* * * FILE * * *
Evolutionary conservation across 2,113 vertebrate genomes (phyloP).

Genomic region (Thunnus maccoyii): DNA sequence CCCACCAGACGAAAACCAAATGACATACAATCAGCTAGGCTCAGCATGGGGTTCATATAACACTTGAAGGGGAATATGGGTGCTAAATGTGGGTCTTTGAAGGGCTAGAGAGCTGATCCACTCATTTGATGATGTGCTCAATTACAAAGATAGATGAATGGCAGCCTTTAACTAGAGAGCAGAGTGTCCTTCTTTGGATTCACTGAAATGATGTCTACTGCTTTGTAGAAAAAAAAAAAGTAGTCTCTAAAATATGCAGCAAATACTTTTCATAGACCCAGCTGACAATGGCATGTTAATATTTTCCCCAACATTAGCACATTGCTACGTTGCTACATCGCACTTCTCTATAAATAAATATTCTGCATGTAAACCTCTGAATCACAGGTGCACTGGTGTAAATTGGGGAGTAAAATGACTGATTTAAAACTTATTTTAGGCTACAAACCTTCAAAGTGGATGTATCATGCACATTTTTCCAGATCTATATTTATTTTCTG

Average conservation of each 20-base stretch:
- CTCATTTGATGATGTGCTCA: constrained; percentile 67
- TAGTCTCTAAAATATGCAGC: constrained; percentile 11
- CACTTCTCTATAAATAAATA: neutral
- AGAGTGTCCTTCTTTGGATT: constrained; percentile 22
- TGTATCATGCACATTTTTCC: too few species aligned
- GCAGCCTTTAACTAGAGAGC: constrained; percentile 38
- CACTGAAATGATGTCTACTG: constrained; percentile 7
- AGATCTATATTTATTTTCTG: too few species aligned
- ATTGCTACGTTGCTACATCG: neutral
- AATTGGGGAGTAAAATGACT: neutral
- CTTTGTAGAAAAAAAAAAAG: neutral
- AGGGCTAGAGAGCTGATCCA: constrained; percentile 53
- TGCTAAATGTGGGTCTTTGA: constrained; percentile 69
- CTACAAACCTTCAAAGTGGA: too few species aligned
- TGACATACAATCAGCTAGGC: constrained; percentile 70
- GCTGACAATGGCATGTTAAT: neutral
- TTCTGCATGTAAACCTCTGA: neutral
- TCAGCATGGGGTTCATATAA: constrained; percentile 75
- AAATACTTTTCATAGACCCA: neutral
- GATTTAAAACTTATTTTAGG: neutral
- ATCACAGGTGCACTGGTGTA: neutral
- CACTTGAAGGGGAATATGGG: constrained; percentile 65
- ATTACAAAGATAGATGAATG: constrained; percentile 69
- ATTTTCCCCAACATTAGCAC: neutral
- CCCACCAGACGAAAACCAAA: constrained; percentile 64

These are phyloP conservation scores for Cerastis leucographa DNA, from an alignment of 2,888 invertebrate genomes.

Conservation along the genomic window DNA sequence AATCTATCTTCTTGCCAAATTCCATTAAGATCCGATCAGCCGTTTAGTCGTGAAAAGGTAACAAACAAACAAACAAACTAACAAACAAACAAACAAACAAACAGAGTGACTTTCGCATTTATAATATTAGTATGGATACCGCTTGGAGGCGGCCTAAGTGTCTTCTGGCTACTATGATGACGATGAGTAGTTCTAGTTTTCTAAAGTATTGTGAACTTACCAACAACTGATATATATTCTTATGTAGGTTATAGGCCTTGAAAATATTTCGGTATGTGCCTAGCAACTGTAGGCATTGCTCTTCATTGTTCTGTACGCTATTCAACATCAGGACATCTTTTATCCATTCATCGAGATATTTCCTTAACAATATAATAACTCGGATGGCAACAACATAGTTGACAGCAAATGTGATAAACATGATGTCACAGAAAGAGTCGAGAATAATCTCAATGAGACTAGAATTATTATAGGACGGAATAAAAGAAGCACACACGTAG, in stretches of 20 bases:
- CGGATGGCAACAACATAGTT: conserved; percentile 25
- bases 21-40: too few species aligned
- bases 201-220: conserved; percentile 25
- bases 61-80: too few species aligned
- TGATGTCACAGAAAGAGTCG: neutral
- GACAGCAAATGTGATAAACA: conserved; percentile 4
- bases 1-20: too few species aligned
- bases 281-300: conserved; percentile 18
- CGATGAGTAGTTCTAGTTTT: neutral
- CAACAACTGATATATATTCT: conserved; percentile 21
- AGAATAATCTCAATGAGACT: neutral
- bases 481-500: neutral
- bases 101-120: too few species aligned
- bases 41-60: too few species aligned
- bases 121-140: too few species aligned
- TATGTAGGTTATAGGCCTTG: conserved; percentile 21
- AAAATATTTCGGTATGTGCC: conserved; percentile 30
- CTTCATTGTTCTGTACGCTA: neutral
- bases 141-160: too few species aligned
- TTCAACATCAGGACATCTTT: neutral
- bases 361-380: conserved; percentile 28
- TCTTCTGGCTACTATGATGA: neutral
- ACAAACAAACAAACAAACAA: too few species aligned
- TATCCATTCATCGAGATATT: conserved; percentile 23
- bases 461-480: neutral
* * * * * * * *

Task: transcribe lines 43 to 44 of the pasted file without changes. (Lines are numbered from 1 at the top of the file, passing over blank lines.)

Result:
- bases 101-120: too few species aligned
- bases 41-60: too few species aligned